Robert K. Meyer II


Past the musket-barrel fence with bayonets forever fixed
you drove me, bright shining in my new cub-scout uniform,
my arms cradling a million little flags
for the graves of legendary knights from the Civil War.
You said you wanted little boys putting flags on your grave.
Though both you and dad worked full time
you always found time to read me poems
and dad would read to me about King Arthur.
When he PCS'ed to Europe, you and I saw the Poet's Corner
and we discovered the Vienna cemetery for composers.
With all this death it's funny how you couldn't let me go,
when I had a brain hemorrhage while lecturing
about infinite sequences of complex numbers,
but instead begged the neurosurgeon to let me live.
I know the feeling.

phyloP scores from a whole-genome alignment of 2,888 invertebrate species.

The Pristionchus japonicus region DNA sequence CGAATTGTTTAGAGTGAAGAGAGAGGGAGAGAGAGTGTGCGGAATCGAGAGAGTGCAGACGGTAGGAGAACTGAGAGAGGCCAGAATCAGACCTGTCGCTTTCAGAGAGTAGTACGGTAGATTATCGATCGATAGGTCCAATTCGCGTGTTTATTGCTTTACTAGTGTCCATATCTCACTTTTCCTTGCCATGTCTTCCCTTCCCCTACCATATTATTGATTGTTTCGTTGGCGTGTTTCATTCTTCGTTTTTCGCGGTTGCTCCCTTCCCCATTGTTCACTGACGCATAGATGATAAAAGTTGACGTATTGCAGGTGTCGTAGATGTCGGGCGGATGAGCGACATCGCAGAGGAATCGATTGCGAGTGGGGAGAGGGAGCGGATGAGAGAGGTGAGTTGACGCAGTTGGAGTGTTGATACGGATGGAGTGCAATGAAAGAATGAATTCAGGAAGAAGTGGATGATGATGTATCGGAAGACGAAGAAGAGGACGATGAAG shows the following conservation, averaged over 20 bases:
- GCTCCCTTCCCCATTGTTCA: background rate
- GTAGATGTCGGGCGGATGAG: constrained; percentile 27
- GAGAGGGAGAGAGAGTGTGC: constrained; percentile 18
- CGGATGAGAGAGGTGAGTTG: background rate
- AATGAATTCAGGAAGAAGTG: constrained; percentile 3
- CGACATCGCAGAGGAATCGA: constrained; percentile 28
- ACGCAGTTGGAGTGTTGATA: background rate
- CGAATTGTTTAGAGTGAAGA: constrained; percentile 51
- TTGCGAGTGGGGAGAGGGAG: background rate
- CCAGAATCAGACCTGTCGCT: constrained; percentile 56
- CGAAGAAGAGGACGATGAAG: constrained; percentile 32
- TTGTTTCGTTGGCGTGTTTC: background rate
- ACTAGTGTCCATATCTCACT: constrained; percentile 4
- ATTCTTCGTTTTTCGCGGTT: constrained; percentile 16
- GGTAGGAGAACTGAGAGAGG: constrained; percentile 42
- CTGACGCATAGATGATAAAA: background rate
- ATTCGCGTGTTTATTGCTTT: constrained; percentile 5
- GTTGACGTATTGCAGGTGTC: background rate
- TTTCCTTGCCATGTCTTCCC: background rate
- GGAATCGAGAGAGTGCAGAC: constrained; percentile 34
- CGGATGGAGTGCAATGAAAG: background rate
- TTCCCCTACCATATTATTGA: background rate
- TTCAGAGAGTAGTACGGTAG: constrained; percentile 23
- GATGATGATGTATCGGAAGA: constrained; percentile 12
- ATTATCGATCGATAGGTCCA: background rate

When cancer came to you, what could I do?
I took you to see Traviata, Magic Flute, and Messiah
(maybe it would help)
and Camelot (knowing how you like Robert Goulet)...
in the end cancer, coupled with a stroke, overcame
Quiet as Mimi, your breath left.
Like the four bohemians, I could do nothing.
Within a week, your grave had a flag.

*Published previously in Feelings Poetry Journal, Fall 1996.

* * *


Hypokrites, the movie star,
was Hippocratically inventive,
to heal but never leave a scar
and do it all by mere incentive.

We all know as an abstract fact
that feeding fish to starving cripples
won't help them; but if you subtract
a fish or two, their working triples.

As bonus, now you have free fish!
Surprisingly, it is humane
to take their food, and even dish.
This "doctor" strangely gets champagne

and caviar, as in the comics:
a marvel - voodoo economics!


Robert K Meyer II was a graduate student in mathematics lecturing when his stroke happened in 1978. He went back to UNLV and completed his master's degree in 1981. He got a job doing computer work at Nellis AFB in 1982 and retired in 2005.